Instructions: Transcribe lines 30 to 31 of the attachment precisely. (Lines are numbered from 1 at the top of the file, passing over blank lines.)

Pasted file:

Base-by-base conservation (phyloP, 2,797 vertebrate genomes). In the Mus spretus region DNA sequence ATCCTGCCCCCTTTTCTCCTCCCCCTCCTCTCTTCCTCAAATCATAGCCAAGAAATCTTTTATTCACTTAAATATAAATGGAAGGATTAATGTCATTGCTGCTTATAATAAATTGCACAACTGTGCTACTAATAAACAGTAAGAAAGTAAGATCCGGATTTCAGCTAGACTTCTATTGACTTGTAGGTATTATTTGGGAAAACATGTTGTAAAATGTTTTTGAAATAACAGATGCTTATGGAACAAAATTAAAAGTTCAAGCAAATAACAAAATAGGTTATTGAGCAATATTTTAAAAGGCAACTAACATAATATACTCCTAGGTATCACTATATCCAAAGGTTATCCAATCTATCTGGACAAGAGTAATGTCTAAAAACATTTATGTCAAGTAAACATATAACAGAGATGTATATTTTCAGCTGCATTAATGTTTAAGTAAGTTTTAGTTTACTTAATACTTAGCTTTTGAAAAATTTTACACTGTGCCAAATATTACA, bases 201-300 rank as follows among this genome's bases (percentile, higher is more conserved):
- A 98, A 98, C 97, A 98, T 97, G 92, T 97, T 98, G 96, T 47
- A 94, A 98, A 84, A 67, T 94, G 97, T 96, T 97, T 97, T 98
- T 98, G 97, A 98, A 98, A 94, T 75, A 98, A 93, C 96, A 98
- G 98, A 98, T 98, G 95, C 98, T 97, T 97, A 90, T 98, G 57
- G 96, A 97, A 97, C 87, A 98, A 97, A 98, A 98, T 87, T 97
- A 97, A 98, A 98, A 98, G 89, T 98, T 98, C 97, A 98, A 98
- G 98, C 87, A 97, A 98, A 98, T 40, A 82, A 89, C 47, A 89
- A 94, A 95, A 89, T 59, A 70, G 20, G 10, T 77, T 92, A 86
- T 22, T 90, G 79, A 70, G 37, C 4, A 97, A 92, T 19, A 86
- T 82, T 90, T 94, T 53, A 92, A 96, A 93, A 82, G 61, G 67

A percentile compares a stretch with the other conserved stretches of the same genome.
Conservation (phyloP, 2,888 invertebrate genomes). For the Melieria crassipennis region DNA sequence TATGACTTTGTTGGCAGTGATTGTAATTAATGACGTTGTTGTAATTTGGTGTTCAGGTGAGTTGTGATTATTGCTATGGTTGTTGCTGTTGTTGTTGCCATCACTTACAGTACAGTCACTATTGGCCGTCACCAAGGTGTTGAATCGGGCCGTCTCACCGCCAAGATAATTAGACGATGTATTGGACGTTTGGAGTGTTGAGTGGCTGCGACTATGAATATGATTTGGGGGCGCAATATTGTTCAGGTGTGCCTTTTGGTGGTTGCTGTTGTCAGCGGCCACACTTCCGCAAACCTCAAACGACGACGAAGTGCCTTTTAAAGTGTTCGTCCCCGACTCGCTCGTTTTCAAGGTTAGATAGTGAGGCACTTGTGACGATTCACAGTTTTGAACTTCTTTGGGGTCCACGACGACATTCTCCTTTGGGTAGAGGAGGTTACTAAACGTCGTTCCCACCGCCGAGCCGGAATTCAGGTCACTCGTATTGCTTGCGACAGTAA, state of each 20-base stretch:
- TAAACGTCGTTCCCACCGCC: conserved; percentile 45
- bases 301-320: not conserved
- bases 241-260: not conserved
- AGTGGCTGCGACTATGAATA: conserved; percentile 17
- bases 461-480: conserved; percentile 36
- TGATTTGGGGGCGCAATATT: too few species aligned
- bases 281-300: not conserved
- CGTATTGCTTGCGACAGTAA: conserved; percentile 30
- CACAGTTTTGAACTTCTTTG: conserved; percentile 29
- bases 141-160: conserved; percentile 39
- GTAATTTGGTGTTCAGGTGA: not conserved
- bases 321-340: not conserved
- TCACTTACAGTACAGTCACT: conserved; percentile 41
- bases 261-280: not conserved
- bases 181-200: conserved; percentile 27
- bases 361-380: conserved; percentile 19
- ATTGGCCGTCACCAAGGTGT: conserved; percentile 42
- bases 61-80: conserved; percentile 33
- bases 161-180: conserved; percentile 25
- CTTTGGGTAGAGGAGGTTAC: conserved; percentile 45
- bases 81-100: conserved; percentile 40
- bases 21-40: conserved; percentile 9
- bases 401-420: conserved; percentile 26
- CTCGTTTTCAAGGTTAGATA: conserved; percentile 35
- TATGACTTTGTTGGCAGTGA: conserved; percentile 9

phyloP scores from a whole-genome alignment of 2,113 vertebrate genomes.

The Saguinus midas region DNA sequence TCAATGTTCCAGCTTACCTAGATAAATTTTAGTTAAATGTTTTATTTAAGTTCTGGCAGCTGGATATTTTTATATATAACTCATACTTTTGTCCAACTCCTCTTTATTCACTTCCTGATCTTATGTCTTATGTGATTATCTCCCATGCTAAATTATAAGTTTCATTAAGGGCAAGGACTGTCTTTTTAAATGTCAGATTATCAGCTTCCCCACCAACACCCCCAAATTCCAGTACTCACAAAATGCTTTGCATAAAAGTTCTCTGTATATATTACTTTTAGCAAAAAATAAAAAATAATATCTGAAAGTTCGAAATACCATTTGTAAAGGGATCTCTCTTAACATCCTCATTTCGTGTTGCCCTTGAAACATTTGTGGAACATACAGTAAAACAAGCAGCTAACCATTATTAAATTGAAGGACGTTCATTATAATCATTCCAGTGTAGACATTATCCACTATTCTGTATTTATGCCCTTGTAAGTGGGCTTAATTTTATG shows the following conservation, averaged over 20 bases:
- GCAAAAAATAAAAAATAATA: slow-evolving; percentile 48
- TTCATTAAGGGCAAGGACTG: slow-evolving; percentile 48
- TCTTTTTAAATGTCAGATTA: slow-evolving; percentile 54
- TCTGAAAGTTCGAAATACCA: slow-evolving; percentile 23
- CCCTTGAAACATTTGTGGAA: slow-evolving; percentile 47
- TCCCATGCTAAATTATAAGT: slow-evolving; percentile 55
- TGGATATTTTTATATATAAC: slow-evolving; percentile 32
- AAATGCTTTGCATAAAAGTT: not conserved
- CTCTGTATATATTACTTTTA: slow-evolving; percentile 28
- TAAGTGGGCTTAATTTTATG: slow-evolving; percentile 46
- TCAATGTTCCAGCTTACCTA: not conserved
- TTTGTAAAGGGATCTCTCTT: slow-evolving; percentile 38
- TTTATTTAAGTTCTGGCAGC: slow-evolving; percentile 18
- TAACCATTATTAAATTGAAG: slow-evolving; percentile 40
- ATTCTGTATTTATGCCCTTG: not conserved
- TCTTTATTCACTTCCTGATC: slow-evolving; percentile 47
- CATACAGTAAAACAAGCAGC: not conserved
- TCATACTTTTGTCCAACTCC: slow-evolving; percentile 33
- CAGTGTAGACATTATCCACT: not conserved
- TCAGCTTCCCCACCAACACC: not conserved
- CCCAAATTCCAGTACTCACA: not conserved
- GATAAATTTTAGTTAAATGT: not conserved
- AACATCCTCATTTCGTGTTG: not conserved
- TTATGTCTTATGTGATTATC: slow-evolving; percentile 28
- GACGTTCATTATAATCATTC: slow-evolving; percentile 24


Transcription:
- ATTGGCCGTCACCAAGGTGT: conserved; percentile 42
- bases 61-80: conserved; percentile 33